Camden New Journal - by TOM FOOT Published: 28 February 2008
The Hilltop Road property that sold for £3 million
Developers pay millions at council’s homes auction
Gasps as property goes for double expected amount in latest sell-off
PROPERTY developers seized control of seven more council homes on Monday as the Town Hall stepped up its public housing sell-off.
Camden Council netted more than £7.5 million during an auction at the exclusive Café Royal in Piccadilly. The homes had been estimated by Camden at being worth half that figure leading to suggestions that the housing department does not realise the true value of its portfolio.
The sale marked the second batch of council homes to go under the hammer within five months and the Liberal Democrat and Conservative coalition are determined to sell hundreds more to raise funds.
Lib Dem housing chief Councillor Chris Naylor insisted that only the street properties in need of serious investment were being sold.
But housing campaigners have warned that the sell-off cannot be reversed and Camden is losing homes that could be converted for use by those stuck on the mammoth waiting list for council properties.
They argue that private bidders are likely to make a tidy profit.
Rival builders and developers fought tooth-and-nail over the latest homes to be judged surplus to requirements by the coalition.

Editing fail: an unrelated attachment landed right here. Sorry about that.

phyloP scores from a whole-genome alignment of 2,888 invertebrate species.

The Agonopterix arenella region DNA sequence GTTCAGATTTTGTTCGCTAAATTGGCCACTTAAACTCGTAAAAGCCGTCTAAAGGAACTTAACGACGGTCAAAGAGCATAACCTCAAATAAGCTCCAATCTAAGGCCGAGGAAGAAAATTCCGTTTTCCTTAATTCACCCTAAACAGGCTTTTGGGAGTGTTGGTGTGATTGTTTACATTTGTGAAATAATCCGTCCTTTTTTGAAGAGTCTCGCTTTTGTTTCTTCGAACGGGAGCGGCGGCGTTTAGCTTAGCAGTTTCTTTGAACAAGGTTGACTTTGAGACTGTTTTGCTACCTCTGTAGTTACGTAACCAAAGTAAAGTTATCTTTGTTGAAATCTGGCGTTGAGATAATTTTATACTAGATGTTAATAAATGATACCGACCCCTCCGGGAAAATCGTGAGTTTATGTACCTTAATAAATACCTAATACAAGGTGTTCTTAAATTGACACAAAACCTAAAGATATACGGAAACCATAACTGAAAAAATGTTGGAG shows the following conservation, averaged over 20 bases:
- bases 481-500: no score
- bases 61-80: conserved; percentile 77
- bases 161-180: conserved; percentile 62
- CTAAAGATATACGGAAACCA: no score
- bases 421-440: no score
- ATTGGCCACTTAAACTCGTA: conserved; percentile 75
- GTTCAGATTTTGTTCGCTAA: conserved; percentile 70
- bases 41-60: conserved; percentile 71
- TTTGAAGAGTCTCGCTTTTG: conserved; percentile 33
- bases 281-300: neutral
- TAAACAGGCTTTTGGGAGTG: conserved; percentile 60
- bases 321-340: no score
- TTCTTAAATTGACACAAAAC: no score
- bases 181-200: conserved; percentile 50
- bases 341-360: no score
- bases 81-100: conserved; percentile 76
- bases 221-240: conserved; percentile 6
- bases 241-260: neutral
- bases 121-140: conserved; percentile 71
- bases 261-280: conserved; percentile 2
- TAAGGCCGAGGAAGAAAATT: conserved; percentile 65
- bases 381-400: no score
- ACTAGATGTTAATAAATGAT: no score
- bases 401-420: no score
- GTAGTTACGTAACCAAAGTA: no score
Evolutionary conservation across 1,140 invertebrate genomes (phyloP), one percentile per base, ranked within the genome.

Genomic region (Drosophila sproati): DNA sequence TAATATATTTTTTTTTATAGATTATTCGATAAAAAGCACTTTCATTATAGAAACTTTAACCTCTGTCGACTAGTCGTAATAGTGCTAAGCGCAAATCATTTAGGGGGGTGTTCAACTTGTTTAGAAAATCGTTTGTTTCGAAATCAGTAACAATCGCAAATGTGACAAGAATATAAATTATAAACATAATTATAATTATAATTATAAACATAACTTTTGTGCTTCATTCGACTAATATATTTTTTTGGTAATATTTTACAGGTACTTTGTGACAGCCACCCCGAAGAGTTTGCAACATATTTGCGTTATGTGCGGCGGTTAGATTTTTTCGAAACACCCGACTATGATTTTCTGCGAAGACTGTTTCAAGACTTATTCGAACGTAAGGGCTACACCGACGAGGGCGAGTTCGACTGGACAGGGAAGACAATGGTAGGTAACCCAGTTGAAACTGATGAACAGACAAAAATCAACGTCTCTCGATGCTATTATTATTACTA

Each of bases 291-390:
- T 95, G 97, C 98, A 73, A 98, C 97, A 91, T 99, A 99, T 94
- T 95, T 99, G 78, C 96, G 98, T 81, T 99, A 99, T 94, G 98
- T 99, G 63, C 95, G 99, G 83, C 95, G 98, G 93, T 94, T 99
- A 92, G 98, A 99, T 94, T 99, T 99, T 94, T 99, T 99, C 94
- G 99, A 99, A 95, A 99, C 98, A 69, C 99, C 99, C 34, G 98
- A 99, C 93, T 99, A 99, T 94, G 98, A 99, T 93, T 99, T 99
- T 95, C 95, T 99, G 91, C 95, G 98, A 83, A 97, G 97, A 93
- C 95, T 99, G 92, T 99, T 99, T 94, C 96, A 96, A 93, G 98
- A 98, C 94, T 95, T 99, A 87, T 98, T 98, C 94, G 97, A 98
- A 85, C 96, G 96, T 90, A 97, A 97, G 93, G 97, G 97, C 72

One of the properties – a double-fronted detached house in Hilltop Road, West Hampstead – was expected to fetch £1.5 million but there were gasps when it sold for double the estimated price. Among the other sales, Camden also cashed-in on a four-floor semi in Parkhill Road, Belsize Park. The winning buyer, who would not be named, said he was “very, very happy” after splashing out £1.74 million on the freehold.
Each of the seven properties were sold not to private home-buyers but mystery developers happy to stump-up initial costs, including an immediate 10 per cent fee – with the likelihood of large profits on the horizon.
Privately, some builders in the auction, run by Camden Town firm McHugh & co, said the final prices were unusually low given the amount of works needed to get them back on the market.
Mike Cookson-Taylor, from Camden Association of Street Properties (Casp), said: “If the council maintained its properties properly they would not fall into this kind of disrepair.
“They neglect the property, it deteriorates then claim they have to sell it off.
“They are letting really wonderful properties just slip through their hands. If things keep going like this there is going to be nothing left for our grandkids. They are not thinking long-term.”
Cllr Naylor said the council was starved of investment from government and needed to sell the homes to raise money to repair the rest of Camden’s properties.
He said: “With 11,000 of our homes needing urgent investment, we have to get on with our plans to get our homes up to the standard our tenants need and deserve.
“We don’t want to sell homes, but, as the government won’t give us direct funding, we need to raise money in order to repair the homes that our tenants live in.”
Cllr Naylor is due to meet with Casp members at a public meeting at the Town Hall on Monday night. He will answer questions in the main chamber from 7pm.
Casp campaigner Petra Dando said: “We want some assurance there should be no more sales.”